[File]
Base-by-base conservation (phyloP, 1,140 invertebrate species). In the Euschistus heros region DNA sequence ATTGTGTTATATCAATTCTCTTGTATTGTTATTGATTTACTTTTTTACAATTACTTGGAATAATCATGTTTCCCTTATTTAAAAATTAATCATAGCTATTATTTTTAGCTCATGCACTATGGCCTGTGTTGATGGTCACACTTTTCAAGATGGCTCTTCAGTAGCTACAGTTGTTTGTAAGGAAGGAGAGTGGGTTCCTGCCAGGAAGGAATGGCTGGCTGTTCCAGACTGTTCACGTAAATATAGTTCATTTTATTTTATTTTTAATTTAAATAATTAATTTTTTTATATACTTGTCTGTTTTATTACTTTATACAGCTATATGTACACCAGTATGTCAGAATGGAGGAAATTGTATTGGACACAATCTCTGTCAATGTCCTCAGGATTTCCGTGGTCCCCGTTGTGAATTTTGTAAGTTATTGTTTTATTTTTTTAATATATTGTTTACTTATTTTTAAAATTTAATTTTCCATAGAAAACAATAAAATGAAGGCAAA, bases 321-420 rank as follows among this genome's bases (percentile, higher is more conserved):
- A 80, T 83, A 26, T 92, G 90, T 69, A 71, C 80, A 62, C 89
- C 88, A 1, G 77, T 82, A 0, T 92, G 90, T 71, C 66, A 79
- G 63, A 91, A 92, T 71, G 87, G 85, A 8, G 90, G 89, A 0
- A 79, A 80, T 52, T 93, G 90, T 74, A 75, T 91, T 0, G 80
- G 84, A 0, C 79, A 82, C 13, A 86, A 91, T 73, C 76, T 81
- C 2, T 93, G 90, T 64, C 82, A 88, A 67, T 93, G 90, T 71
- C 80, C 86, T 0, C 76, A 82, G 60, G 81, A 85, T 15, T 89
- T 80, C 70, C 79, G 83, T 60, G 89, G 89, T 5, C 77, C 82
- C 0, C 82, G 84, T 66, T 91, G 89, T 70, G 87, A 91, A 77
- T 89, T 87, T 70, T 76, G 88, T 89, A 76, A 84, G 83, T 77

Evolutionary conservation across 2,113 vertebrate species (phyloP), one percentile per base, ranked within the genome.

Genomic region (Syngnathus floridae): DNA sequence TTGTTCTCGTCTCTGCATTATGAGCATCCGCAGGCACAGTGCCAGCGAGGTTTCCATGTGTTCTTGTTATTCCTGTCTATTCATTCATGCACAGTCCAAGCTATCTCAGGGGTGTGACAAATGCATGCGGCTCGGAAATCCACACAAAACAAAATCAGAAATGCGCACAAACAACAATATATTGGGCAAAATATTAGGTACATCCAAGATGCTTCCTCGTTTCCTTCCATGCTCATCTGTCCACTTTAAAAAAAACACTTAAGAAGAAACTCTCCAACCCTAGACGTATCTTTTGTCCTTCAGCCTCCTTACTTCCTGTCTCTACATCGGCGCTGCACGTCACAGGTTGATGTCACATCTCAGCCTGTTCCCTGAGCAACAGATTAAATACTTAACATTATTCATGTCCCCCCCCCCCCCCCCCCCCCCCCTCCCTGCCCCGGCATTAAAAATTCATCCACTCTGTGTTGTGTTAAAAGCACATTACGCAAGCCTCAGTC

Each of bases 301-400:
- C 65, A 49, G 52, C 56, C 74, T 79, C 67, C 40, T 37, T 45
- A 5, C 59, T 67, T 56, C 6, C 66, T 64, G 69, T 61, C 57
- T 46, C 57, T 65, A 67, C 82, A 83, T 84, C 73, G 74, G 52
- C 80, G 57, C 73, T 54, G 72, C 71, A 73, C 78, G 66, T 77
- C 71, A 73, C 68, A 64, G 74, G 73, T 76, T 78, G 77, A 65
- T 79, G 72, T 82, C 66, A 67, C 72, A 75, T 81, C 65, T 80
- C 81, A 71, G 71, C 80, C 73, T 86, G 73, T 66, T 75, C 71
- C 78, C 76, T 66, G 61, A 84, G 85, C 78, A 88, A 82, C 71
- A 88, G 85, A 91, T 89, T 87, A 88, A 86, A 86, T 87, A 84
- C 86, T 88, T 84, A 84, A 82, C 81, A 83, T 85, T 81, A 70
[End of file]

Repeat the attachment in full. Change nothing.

Base-by-base conservation (phyloP, 1,140 invertebrate species). In the Euschistus heros region DNA sequence ATTGTGTTATATCAATTCTCTTGTATTGTTATTGATTTACTTTTTTACAATTACTTGGAATAATCATGTTTCCCTTATTTAAAAATTAATCATAGCTATTATTTTTAGCTCATGCACTATGGCCTGTGTTGATGGTCACACTTTTCAAGATGGCTCTTCAGTAGCTACAGTTGTTTGTAAGGAAGGAGAGTGGGTTCCTGCCAGGAAGGAATGGCTGGCTGTTCCAGACTGTTCACGTAAATATAGTTCATTTTATTTTATTTTTAATTTAAATAATTAATTTTTTTATATACTTGTCTGTTTTATTACTTTATACAGCTATATGTACACCAGTATGTCAGAATGGAGGAAATTGTATTGGACACAATCTCTGTCAATGTCCTCAGGATTTCCGTGGTCCCCGTTGTGAATTTTGTAAGTTATTGTTTTATTTTTTTAATATATTGTTTACTTATTTTTAAAATTTAATTTTCCATAGAAAACAATAAAATGAAGGCAAA, bases 321-420 rank as follows among this genome's bases (percentile, higher is more conserved):
- A 80, T 83, A 26, T 92, G 90, T 69, A 71, C 80, A 62, C 89
- C 88, A 1, G 77, T 82, A 0, T 92, G 90, T 71, C 66, A 79
- G 63, A 91, A 92, T 71, G 87, G 85, A 8, G 90, G 89, A 0
- A 79, A 80, T 52, T 93, G 90, T 74, A 75, T 91, T 0, G 80
- G 84, A 0, C 79, A 82, C 13, A 86, A 91, T 73, C 76, T 81
- C 2, T 93, G 90, T 64, C 82, A 88, A 67, T 93, G 90, T 71
- C 80, C 86, T 0, C 76, A 82, G 60, G 81, A 85, T 15, T 89
- T 80, C 70, C 79, G 83, T 60, G 89, G 89, T 5, C 77, C 82
- C 0, C 82, G 84, T 66, T 91, G 89, T 70, G 87, A 91, A 77
- T 89, T 87, T 70, T 76, G 88, T 89, A 76, A 84, G 83, T 77

Evolutionary conservation across 2,113 vertebrate species (phyloP), one percentile per base, ranked within the genome.

Genomic region (Syngnathus floridae): DNA sequence TTGTTCTCGTCTCTGCATTATGAGCATCCGCAGGCACAGTGCCAGCGAGGTTTCCATGTGTTCTTGTTATTCCTGTCTATTCATTCATGCACAGTCCAAGCTATCTCAGGGGTGTGACAAATGCATGCGGCTCGGAAATCCACACAAAACAAAATCAGAAATGCGCACAAACAACAATATATTGGGCAAAATATTAGGTACATCCAAGATGCTTCCTCGTTTCCTTCCATGCTCATCTGTCCACTTTAAAAAAAACACTTAAGAAGAAACTCTCCAACCCTAGACGTATCTTTTGTCCTTCAGCCTCCTTACTTCCTGTCTCTACATCGGCGCTGCACGTCACAGGTTGATGTCACATCTCAGCCTGTTCCCTGAGCAACAGATTAAATACTTAACATTATTCATGTCCCCCCCCCCCCCCCCCCCCCCCCTCCCTGCCCCGGCATTAAAAATTCATCCACTCTGTGTTGTGTTAAAAGCACATTACGCAAGCCTCAGTC

Each of bases 301-400:
- C 65, A 49, G 52, C 56, C 74, T 79, C 67, C 40, T 37, T 45
- A 5, C 59, T 67, T 56, C 6, C 66, T 64, G 69, T 61, C 57
- T 46, C 57, T 65, A 67, C 82, A 83, T 84, C 73, G 74, G 52
- C 80, G 57, C 73, T 54, G 72, C 71, A 73, C 78, G 66, T 77
- C 71, A 73, C 68, A 64, G 74, G 73, T 76, T 78, G 77, A 65
- T 79, G 72, T 82, C 66, A 67, C 72, A 75, T 81, C 65, T 80
- C 81, A 71, G 71, C 80, C 73, T 86, G 73, T 66, T 75, C 71
- C 78, C 76, T 66, G 61, A 84, G 85, C 78, A 88, A 82, C 71
- A 88, G 85, A 91, T 89, T 87, A 88, A 86, A 86, T 87, A 84
- C 86, T 88, T 84, A 84, A 82, C 81, A 83, T 85, T 81, A 70